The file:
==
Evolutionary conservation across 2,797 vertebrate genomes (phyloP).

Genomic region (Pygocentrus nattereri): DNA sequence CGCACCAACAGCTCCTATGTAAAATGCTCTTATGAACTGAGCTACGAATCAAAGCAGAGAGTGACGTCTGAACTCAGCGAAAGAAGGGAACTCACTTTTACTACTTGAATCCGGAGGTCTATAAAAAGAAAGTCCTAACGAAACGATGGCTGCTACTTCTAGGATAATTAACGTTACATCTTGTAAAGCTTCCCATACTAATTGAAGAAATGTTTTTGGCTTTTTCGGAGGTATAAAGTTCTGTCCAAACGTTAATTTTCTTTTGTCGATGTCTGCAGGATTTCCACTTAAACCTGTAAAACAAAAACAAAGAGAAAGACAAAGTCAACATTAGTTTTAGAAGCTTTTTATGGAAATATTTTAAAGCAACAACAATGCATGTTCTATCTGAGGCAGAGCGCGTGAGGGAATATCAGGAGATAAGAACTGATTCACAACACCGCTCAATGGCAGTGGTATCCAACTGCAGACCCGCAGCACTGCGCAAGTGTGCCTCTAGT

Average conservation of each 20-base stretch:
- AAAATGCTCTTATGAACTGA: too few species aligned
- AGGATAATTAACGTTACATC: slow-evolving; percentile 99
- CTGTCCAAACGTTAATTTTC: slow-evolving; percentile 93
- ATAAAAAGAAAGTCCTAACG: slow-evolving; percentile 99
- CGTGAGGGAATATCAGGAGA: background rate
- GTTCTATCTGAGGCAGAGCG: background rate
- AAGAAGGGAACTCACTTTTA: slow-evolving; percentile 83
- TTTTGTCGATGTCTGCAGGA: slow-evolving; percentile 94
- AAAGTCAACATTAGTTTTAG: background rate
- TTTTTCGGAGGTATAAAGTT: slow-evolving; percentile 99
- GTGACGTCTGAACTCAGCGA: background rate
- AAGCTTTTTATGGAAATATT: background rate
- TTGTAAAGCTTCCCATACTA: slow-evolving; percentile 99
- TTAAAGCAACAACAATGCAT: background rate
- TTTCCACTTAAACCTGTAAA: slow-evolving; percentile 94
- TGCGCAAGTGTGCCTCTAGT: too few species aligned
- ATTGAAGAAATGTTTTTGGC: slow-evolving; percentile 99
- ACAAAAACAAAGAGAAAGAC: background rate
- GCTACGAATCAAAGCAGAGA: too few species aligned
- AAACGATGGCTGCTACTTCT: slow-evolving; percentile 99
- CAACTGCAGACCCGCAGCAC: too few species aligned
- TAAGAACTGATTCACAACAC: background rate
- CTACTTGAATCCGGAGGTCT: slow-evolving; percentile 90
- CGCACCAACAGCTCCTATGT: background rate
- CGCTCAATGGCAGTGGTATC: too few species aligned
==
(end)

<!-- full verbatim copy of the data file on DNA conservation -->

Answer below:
Evolutionary conservation across 2,797 vertebrate genomes (phyloP).

Genomic region (Pygocentrus nattereri): DNA sequence CGCACCAACAGCTCCTATGTAAAATGCTCTTATGAACTGAGCTACGAATCAAAGCAGAGAGTGACGTCTGAACTCAGCGAAAGAAGGGAACTCACTTTTACTACTTGAATCCGGAGGTCTATAAAAAGAAAGTCCTAACGAAACGATGGCTGCTACTTCTAGGATAATTAACGTTACATCTTGTAAAGCTTCCCATACTAATTGAAGAAATGTTTTTGGCTTTTTCGGAGGTATAAAGTTCTGTCCAAACGTTAATTTTCTTTTGTCGATGTCTGCAGGATTTCCACTTAAACCTGTAAAACAAAAACAAAGAGAAAGACAAAGTCAACATTAGTTTTAGAAGCTTTTTATGGAAATATTTTAAAGCAACAACAATGCATGTTCTATCTGAGGCAGAGCGCGTGAGGGAATATCAGGAGATAAGAACTGATTCACAACACCGCTCAATGGCAGTGGTATCCAACTGCAGACCCGCAGCACTGCGCAAGTGTGCCTCTAGT

Average conservation of each 20-base stretch:
- AAAATGCTCTTATGAACTGA: too few species aligned
- AGGATAATTAACGTTACATC: slow-evolving; percentile 99
- CTGTCCAAACGTTAATTTTC: slow-evolving; percentile 93
- ATAAAAAGAAAGTCCTAACG: slow-evolving; percentile 99
- CGTGAGGGAATATCAGGAGA: background rate
- GTTCTATCTGAGGCAGAGCG: background rate
- AAGAAGGGAACTCACTTTTA: slow-evolving; percentile 83
- TTTTGTCGATGTCTGCAGGA: slow-evolving; percentile 94
- AAAGTCAACATTAGTTTTAG: background rate
- TTTTTCGGAGGTATAAAGTT: slow-evolving; percentile 99
- GTGACGTCTGAACTCAGCGA: background rate
- AAGCTTTTTATGGAAATATT: background rate
- TTGTAAAGCTTCCCATACTA: slow-evolving; percentile 99
- TTAAAGCAACAACAATGCAT: background rate
- TTTCCACTTAAACCTGTAAA: slow-evolving; percentile 94
- TGCGCAAGTGTGCCTCTAGT: too few species aligned
- ATTGAAGAAATGTTTTTGGC: slow-evolving; percentile 99
- ACAAAAACAAAGAGAAAGAC: background rate
- GCTACGAATCAAAGCAGAGA: too few species aligned
- AAACGATGGCTGCTACTTCT: slow-evolving; percentile 99
- CAACTGCAGACCCGCAGCAC: too few species aligned
- TAAGAACTGATTCACAACAC: background rate
- CTACTTGAATCCGGAGGTCT: slow-evolving; percentile 90
- CGCACCAACAGCTCCTATGT: background rate
- CGCTCAATGGCAGTGGTATC: too few species aligned